Boyce came back to the car within a few minutes and, getting into it, began backing up in the direction of the parking strip from which he had taken it in the first place. Boyce's explanation for this apparent change of plans: Just as he was about to drive away, his wife called to him saying that he had locked her out of the apartment where they lived. Unable to find his key to the apartment and unwilling to block the alley any longer, he decided to return the car to the parking place and leave it there until some method could be devised which would permit his wife access to their apartment.

By fateful coincidence, Cooper was in the process of walking from the Brooks' parking area across the alley and toward his own premises as the Boyce car moved backwards. He had with him the bicycle wheel which had claimed his attention earlier in the afternoon. Boyce, in a hurry and distracted, did not see Cooper and as a result, the rear of his car brushed or struck Cooper as he was walking across the alley. Cooper brought the bicycle wheel down across the back end of Boyce's Thunderbird. Boyce, apparently unaware of what he had done, testified that he thought that Cooper was about to attack him with the wheel.

Boyce brought his car to a stop partly in the alley and partly in his parking place. He got out. The .22-caliber revolver was in his hand. At trial, Boyce claimed that he had extracted it from the glove compartment (which is located between the two front seats in this type of car), thinking that he would need it to defend himself against what appeared to him to be an unprovoked attack by Cooper. An exchange of words ensued. Both men were angry and belligerent. But, at this point, further trouble was averted by Mrs. Lane Cooper who came out on the back porch of the Cooper house announcing that she had called the police and insisting that her husband disengage himself from the quarrel.

The Final Stage

What has been related to this point would have been the end of the affair had not Boyce shouted to Cooper as he was leaving: "And keep your goddamned kids off my back porch." Hearing this, Cooper became enraged. He returned to the fray, announcing as he did so his intent to kill or be killed. Merkel's exact whereabouts when this particular incident occurred is not entirely clear, but the inference seems inescapable that he heard what Boyce said and observed his friend's reaction to it. Although the evidence is not without conflict on this point, it also seems reasonably clear that Merkel joined forces with Cooper in an effort to overwhelm Boyce who then struck Merkel on the left temple with the revolver.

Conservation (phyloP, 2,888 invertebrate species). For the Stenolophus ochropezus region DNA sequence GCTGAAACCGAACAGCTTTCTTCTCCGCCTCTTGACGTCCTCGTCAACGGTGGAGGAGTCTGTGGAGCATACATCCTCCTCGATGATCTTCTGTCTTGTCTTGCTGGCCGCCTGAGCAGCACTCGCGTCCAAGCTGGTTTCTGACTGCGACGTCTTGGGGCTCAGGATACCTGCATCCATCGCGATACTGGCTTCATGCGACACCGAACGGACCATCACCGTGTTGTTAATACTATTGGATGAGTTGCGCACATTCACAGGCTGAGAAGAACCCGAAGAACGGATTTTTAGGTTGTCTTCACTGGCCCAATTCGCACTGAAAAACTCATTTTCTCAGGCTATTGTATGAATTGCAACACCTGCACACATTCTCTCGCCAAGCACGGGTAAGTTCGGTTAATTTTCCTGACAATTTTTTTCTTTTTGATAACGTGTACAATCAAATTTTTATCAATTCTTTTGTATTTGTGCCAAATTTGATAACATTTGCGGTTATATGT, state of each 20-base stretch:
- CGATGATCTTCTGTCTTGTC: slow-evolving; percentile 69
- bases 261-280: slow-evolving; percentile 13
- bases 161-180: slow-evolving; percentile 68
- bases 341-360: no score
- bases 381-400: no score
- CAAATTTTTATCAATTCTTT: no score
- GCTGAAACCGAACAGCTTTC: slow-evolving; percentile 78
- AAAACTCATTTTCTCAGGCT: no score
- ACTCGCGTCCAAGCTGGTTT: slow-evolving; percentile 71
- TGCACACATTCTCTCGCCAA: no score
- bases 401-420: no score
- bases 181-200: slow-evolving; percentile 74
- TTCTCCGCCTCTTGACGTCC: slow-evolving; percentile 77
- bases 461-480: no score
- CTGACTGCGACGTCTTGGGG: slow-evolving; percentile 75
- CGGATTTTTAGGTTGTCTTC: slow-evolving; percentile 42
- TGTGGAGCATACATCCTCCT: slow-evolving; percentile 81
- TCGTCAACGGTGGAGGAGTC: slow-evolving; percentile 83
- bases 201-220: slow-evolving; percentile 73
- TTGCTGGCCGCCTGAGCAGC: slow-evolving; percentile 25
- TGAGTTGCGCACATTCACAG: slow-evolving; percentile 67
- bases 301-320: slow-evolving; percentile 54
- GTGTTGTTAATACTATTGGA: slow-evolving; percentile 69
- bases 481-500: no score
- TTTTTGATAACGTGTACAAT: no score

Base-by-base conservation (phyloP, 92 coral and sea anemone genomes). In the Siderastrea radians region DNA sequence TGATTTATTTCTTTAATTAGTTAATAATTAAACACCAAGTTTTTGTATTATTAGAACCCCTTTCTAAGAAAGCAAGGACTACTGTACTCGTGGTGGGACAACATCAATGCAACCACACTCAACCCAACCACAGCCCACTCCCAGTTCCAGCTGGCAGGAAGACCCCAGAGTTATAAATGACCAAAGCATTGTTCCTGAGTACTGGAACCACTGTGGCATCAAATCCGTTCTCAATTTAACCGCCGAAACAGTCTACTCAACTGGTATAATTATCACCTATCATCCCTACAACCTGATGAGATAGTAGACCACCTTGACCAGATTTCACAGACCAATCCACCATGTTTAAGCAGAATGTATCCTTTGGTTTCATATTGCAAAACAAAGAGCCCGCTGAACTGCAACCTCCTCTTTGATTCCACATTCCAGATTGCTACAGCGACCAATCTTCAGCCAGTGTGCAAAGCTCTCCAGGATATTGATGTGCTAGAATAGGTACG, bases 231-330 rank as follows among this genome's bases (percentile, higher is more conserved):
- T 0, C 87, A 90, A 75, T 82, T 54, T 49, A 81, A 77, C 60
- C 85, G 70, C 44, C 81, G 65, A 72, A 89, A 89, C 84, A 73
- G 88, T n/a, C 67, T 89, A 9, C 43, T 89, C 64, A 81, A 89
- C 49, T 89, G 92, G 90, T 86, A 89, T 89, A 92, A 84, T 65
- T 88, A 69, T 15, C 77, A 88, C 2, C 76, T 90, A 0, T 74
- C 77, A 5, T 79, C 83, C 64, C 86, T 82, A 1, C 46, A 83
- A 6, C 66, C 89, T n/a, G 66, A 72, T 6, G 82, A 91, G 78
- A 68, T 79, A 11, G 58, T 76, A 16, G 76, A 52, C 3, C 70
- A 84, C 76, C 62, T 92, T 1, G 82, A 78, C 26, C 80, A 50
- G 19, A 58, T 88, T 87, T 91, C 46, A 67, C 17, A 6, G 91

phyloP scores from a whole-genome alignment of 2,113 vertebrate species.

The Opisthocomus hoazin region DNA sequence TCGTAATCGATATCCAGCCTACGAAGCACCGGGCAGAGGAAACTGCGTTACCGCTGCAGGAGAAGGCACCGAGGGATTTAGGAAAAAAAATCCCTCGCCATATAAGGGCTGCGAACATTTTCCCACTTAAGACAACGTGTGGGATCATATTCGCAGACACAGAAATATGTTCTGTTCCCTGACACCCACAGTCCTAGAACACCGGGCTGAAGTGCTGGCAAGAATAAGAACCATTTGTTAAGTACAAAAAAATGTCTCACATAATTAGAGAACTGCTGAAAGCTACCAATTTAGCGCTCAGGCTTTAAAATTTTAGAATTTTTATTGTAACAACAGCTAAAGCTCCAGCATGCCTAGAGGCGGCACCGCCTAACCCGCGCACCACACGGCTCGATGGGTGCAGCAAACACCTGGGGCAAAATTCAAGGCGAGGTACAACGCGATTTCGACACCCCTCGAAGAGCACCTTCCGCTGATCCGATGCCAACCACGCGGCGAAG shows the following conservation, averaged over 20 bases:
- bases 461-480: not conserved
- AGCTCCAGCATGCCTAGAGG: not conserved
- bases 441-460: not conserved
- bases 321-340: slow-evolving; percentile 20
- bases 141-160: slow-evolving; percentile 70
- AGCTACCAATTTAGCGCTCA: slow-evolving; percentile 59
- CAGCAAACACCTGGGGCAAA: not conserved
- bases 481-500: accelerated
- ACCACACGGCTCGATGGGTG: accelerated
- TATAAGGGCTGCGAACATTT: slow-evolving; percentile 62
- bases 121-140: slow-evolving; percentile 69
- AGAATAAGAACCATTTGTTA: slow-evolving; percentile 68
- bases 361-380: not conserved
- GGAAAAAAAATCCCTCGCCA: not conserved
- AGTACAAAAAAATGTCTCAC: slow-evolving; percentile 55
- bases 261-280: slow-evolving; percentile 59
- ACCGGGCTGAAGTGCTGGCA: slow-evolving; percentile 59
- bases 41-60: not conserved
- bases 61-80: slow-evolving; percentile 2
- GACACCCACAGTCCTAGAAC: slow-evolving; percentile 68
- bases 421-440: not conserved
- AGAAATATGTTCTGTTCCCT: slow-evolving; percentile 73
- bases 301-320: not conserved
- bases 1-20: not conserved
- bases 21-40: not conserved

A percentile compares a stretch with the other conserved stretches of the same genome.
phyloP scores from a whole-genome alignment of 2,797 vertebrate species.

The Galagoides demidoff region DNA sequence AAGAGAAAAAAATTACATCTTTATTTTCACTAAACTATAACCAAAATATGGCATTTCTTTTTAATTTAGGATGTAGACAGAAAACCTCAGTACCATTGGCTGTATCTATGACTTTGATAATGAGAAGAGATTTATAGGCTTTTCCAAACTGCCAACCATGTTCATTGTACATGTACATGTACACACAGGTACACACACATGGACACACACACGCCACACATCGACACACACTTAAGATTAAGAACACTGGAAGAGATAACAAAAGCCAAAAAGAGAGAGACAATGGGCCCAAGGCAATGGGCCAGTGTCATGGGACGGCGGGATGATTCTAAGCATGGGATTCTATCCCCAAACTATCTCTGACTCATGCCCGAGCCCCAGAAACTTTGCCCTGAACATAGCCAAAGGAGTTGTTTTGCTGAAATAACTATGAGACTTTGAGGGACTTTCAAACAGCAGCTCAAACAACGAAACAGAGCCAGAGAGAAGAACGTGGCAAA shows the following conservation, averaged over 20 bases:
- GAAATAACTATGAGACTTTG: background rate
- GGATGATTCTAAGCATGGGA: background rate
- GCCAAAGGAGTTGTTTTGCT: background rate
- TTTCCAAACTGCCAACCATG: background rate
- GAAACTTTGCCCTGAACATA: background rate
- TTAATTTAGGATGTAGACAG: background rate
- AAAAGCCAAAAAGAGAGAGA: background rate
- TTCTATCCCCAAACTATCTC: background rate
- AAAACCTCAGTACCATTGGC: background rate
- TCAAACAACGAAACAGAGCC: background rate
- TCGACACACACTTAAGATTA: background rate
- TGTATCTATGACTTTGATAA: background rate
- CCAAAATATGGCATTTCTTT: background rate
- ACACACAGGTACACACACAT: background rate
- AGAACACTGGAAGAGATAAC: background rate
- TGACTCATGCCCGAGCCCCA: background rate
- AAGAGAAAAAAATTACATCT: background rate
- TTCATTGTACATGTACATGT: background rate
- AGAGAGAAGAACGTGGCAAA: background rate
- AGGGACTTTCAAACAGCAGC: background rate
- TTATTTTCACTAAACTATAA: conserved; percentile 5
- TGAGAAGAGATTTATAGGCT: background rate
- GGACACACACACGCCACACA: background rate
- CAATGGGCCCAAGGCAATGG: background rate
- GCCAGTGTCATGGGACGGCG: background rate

Boyce, admitting that he had made the offensive statement concerning the Cooper children, testified that in response Cooper "came running back at me, and got about three feet away from me, right behind my car, facing me, and I was still standing under the porch, right at the left corner of my car, and says, `You goddamned my kids, Boyce, I'm going to damn you you're a dead man.'"

He also testified: "[Merkel] was saying, `Why don't you put that gun down and fight like a man?' And, Cooper was just repeating, `You're a dead man, Boyce.' * * * [T]hen I said to Cooper * * *, *111 `The police are coming already, but I'll give my gun to my wife and she'll cover you, and if you stay out of it I'll fight Merkel with my bare hands.' And, Cooper said, `If you put that gun down you're a dead man.'" Then, Boyce testified: "* * * [Merkel] started circling around like he was trying to get around behind me. * * * [I]t appeared to me that he was trying to get behind me so that he could, he could jump me from behind and then Cooper could come in on me. So, I backed to the wall of the building and tried to watch them both, and then at this point Merkel said, `Let's get him, Lane, it's a toy.' And, Lane seemed to hesitate for just a second, and then he took one step forward, and I said, `Get back.' And, then Merkel came farther at me * * * and then I struck out at him again, and I wasn't sure whether I hit him that time or not. * * * But, after I struck out that time, then Cooper started moving forward more quickly, and I backed out onto the alley."

It is important to keep in mind that this phase of the fight was occurring immediately to the east of Boyce's four-plex on his property just to the south of the alley and that a distance of approximately 50 feet separated the northeast corner of the four-plex from the opening in the hedge near the northwest corner of the building.

Boyce started to back up the alley in a westerly direction. He was followed by both Merkel and Cooper. As he backed away, Boyce repeatedly apologized for cursing the Cooper children without any apparent effect on either Cooper or Merkel. Then, according to Boyce: "And, we got about half-way up the alley and Cooper's wife jumped in front of him* * * he just brushed her aside like she wasn't even there. * * * [B]eyond that point, it was just both of them stalking rapidly, I thought, after me, and I was just backing up. And, I don't remember any of the things that were being said at that point I don't even know if there was anything being said because they were just coming, it seemed to me, faster and faster."

Boyce continued: "* * * I backed up to where the bushes were, and I backed into the opening into the bushes. * * * And, then when I backed into the front yard I thought, well, at least they'll stop when we get to the break there. And, when they came right through there I realized that they weren't going to stop for anything. * * * I was concentrating * * * primarily on Cooper; but out of the corner of my eye I suddenly saw Merkel lunge forward, and then I heard the gun go off. * * * I heard him say, right after the gun went off * * *, `I'm shot, I'm shotLane, I'm shot.'"